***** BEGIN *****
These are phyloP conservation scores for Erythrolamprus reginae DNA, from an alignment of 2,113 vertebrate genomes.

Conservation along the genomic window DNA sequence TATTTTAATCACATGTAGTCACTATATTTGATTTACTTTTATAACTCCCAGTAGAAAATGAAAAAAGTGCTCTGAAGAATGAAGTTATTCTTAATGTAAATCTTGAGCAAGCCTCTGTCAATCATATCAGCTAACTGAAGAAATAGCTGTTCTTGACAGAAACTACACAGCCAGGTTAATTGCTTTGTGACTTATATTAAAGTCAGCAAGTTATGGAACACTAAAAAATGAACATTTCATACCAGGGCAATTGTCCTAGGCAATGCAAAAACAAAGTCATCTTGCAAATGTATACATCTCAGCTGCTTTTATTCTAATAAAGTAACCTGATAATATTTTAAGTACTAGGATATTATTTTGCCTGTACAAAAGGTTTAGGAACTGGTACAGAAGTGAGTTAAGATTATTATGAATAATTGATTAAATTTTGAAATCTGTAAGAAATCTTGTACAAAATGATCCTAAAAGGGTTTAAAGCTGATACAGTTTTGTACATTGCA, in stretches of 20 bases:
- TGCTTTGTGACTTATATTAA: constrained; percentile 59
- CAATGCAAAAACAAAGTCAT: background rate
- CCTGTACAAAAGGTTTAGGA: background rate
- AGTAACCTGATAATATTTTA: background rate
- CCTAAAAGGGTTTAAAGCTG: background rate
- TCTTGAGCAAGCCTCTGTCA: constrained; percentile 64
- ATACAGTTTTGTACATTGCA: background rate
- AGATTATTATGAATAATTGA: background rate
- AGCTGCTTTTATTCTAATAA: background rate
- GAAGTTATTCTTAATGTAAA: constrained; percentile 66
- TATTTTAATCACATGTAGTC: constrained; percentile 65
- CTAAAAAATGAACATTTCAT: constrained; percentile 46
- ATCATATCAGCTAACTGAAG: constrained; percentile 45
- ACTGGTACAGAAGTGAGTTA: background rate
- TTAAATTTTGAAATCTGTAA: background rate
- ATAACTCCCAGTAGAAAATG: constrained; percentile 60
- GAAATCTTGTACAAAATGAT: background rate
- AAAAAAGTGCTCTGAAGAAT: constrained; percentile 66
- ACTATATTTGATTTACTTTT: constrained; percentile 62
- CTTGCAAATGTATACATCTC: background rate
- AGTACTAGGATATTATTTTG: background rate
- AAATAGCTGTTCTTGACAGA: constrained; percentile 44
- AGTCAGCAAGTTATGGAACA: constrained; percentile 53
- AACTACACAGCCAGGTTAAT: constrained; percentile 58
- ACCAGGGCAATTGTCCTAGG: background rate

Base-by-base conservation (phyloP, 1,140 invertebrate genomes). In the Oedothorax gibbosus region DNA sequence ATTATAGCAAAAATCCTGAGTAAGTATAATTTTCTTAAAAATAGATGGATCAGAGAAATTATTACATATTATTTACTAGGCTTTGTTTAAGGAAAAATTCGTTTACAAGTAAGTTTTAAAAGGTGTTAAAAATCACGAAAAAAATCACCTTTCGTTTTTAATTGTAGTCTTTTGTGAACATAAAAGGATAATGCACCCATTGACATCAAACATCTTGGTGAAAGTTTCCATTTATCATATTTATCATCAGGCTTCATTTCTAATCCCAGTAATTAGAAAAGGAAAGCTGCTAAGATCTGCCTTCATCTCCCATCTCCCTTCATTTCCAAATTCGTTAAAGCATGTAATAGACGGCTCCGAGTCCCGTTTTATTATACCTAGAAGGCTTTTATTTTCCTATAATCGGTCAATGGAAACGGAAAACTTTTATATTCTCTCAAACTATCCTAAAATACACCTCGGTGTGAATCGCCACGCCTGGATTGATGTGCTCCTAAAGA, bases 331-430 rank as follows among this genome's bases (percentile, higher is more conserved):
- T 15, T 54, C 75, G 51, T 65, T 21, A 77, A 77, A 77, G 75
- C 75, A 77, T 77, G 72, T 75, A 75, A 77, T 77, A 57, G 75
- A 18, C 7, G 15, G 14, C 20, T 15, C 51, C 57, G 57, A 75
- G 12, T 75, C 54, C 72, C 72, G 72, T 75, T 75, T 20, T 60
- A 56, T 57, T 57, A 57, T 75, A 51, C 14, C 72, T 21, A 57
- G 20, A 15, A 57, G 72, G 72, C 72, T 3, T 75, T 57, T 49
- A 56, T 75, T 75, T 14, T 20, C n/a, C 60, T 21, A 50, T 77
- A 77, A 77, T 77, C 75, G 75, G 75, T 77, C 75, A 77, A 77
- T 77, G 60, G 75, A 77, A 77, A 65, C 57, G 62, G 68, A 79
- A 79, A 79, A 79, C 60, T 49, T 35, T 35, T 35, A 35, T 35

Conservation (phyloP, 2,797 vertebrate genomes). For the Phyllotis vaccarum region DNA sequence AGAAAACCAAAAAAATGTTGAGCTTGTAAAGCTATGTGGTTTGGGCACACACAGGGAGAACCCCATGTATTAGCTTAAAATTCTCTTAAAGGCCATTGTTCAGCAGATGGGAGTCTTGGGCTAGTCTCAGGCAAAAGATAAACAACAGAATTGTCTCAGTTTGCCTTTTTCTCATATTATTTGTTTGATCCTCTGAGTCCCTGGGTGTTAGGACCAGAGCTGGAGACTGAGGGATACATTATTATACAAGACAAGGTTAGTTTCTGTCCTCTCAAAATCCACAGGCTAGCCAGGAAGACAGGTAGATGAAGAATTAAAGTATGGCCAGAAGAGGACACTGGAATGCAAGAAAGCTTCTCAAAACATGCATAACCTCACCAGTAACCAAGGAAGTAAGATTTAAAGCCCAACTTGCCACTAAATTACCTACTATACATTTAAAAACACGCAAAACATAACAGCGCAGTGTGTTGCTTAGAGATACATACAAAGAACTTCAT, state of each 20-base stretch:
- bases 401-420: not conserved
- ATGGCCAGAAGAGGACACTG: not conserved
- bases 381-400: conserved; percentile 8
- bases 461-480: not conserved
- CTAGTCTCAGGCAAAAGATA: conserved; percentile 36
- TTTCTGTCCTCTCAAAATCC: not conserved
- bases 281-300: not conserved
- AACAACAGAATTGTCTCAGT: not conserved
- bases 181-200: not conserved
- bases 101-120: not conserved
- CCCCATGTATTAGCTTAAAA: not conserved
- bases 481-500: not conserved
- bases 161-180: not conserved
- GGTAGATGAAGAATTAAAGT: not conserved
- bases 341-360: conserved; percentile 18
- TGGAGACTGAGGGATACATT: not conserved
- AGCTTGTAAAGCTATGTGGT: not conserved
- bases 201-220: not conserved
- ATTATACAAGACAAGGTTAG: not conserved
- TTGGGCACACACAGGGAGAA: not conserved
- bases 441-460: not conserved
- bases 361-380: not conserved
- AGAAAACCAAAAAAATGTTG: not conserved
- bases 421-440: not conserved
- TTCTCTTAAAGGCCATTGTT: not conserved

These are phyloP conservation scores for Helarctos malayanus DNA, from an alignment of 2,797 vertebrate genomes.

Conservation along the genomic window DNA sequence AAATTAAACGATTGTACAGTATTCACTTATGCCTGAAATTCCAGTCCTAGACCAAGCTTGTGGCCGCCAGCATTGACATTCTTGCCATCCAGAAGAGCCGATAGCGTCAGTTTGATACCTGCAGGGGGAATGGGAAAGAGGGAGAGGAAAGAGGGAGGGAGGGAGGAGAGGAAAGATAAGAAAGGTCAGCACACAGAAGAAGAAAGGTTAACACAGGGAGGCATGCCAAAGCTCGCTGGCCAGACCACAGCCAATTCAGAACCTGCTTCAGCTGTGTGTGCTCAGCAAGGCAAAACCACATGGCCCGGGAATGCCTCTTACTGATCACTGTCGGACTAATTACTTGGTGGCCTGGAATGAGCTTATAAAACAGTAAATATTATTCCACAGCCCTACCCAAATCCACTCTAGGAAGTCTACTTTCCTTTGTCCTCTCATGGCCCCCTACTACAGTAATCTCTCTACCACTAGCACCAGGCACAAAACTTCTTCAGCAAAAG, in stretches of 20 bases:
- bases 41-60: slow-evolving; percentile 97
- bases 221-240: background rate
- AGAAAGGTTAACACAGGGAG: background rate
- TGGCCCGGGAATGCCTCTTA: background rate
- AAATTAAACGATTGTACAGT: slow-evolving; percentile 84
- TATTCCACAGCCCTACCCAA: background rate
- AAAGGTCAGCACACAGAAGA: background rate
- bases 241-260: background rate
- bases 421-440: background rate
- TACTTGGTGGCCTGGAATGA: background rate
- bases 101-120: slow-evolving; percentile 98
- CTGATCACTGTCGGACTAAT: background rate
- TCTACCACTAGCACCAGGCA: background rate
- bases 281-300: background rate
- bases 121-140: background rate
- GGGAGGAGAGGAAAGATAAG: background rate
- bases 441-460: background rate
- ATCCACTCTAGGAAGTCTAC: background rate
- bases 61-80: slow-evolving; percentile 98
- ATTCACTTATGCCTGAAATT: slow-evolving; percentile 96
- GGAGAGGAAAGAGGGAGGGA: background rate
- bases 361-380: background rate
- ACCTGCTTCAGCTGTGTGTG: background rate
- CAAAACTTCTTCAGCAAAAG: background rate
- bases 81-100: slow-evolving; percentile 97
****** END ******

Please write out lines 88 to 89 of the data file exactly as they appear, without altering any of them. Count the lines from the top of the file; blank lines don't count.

- bases 361-380: background rate
- ACCTGCTTCAGCTGTGTGTG: background rate